The columnar cacti Cereus peruvianus and C. jamacaru are being evaluated as potential new exotic fruit crops suitable for cultivation in arid zones. Sensory tests of fruits of two accessions of C. peruvianus (G2 and Q9) and two accessions of C. jamacaru (B3 and B6) indicated that the fruits of the two C. peruvianus cultivars are more palatable than those of the C. jamacaru clones. The study showed that analyses of volatiles and polysaccharides were good indicators of fruit quality (aroma and texture, respectively). However, sensory evaluations were found to be better indicators of quality than physico-chemical criteria that are conventionally in use for quality determination, such as titratable acidity, pH, sugars, and total soluble solids. The results obtained showed that sensory evaluations are of essential value as research tools capable of delineating sensory and quality profiles of fresh Cereus fruits.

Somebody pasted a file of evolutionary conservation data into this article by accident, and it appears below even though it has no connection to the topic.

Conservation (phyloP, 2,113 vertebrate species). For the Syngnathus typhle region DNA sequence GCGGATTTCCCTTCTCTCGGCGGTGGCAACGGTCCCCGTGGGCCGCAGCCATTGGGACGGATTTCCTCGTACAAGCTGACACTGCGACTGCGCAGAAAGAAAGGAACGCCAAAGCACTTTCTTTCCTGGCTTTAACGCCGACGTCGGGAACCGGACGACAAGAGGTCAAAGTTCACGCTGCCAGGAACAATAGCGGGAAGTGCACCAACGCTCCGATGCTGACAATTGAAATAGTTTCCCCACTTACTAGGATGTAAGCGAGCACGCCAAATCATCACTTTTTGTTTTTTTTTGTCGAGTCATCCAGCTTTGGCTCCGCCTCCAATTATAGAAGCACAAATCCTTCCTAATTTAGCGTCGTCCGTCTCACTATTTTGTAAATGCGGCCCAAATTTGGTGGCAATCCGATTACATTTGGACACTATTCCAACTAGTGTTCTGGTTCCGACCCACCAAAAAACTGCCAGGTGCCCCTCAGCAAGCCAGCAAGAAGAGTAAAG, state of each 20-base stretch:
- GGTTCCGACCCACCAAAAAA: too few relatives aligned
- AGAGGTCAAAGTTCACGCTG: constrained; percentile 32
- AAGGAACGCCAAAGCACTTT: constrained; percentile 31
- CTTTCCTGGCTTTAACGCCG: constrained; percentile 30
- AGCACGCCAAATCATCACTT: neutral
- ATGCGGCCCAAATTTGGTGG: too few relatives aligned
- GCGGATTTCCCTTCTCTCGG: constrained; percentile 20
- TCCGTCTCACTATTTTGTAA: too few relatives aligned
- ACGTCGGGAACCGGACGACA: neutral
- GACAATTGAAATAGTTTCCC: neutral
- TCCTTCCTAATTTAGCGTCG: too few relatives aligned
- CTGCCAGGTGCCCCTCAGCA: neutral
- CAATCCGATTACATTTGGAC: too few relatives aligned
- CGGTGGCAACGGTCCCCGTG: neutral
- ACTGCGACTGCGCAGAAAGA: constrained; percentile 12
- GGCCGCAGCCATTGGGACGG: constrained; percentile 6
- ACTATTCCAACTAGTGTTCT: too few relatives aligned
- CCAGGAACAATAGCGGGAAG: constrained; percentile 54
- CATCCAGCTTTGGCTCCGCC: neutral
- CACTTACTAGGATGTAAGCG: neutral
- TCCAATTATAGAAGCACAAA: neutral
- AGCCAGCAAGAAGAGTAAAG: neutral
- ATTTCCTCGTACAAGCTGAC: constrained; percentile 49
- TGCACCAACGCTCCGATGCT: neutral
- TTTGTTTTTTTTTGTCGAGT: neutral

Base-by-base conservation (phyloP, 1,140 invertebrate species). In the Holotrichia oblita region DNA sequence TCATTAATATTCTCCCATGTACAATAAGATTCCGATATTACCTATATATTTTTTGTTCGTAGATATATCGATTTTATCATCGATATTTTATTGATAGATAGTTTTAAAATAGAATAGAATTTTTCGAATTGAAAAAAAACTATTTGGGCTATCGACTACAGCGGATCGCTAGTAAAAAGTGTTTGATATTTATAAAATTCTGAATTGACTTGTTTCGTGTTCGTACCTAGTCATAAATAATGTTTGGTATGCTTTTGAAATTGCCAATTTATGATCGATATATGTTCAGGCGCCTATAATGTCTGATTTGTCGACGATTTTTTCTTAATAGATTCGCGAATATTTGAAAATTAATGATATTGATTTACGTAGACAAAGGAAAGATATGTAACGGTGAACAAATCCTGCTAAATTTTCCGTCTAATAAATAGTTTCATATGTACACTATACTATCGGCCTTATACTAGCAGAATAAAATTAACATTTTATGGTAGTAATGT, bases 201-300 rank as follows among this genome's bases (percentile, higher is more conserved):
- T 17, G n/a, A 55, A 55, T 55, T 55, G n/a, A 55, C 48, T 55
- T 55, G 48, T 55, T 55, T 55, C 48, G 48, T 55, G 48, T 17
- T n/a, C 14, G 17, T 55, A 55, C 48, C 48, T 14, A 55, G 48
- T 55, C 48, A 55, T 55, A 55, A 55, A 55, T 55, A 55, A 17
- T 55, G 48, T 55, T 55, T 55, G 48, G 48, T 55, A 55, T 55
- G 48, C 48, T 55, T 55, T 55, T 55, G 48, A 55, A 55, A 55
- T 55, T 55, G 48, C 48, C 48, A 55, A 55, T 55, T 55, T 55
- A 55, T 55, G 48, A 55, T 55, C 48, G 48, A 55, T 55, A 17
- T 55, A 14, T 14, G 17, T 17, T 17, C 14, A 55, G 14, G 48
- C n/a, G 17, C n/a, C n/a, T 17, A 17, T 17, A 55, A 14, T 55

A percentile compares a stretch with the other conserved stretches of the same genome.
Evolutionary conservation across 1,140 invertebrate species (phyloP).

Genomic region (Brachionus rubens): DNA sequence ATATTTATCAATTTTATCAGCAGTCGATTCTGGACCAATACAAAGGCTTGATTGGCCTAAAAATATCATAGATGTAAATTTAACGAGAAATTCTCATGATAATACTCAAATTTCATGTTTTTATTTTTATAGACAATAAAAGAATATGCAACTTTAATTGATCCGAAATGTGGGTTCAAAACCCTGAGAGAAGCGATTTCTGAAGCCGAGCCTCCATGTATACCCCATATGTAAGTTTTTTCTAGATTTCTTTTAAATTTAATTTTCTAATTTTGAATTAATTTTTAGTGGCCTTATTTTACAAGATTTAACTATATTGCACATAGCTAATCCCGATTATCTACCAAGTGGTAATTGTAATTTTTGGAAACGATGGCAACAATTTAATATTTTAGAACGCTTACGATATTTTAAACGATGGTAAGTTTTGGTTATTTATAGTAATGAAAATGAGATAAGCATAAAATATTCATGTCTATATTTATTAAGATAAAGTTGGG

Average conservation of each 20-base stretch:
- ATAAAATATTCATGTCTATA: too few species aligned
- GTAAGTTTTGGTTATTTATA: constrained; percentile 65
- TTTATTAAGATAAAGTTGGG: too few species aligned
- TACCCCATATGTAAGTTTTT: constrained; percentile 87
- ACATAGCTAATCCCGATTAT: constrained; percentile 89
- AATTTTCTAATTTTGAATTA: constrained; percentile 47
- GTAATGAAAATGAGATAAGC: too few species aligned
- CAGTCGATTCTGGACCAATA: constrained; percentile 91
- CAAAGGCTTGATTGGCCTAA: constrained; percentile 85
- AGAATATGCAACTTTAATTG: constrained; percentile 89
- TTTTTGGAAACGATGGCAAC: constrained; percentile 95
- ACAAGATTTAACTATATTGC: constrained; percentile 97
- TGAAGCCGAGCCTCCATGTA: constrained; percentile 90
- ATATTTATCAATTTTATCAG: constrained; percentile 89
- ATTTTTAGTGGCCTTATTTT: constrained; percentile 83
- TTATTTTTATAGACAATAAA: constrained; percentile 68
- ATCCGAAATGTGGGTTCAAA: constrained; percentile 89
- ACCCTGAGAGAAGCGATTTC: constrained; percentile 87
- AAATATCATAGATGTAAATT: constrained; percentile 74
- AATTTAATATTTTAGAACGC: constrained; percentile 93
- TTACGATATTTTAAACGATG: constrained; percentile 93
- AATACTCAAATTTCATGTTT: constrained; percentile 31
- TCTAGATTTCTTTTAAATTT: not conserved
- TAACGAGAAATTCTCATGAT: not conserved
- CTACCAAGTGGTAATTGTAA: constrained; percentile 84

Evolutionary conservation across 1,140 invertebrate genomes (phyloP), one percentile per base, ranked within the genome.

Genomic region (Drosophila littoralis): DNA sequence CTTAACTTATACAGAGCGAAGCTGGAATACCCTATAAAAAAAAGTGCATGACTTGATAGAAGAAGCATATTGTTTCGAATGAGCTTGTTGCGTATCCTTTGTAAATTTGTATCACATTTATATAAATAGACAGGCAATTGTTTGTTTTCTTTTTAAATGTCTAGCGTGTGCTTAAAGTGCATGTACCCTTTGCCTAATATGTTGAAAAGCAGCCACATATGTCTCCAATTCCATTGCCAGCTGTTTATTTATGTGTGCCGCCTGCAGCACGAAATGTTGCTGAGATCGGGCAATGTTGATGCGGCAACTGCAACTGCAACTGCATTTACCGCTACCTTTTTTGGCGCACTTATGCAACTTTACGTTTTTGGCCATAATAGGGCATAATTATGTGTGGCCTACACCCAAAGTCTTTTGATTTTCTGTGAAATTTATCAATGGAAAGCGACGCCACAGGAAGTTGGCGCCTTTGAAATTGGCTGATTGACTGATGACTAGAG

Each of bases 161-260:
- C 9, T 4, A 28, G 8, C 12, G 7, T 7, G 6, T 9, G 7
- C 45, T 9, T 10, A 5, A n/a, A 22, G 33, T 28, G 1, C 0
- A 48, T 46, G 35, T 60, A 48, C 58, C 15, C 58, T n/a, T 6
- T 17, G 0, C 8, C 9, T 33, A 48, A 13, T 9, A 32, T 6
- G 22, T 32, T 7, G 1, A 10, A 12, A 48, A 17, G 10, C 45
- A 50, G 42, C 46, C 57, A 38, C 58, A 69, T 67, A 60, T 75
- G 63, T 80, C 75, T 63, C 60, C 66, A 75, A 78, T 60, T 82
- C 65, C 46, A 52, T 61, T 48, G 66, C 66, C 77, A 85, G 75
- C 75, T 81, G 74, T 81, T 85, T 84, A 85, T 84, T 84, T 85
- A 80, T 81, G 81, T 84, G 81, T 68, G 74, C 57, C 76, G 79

Khat (Catha edulis Forsk., Celastraceae) is a perennial shrub that was introduced to Israel by Yemenite immigrants. Its young leaves are chewed for their psycho-stimulating properties. Young khat leaves contain the phenylpropylamino alkaloids (-)-cathinone [(S)-α-aminopropiophenone], (+)-cathine [(1S)(2S)-norpseudoephedrine], and (-)-norephedrine [(1R)(2S)-norephedrine] as the main active principles. A novel GC-MS analysis method for the quantitative determination of phenylpropylamino alkaloids and their putative biosynthetic precursor 1-phenylpropane-1,2- dione in khat leaves was developed. We utilized an alkaline-organic extraction, coupled with gas chromatography and a chiral permethylated beta cyclodextrin phase, to allow a full separation between the two diastereoisomers (1S)(2S)-cathine and (1R)(2 S)-norephedrine. We found a marked diversity in the phenylpropylamino alkaloid content and composition in three different locally grown accessions and the commercial cultivar ‘Mahanaim’.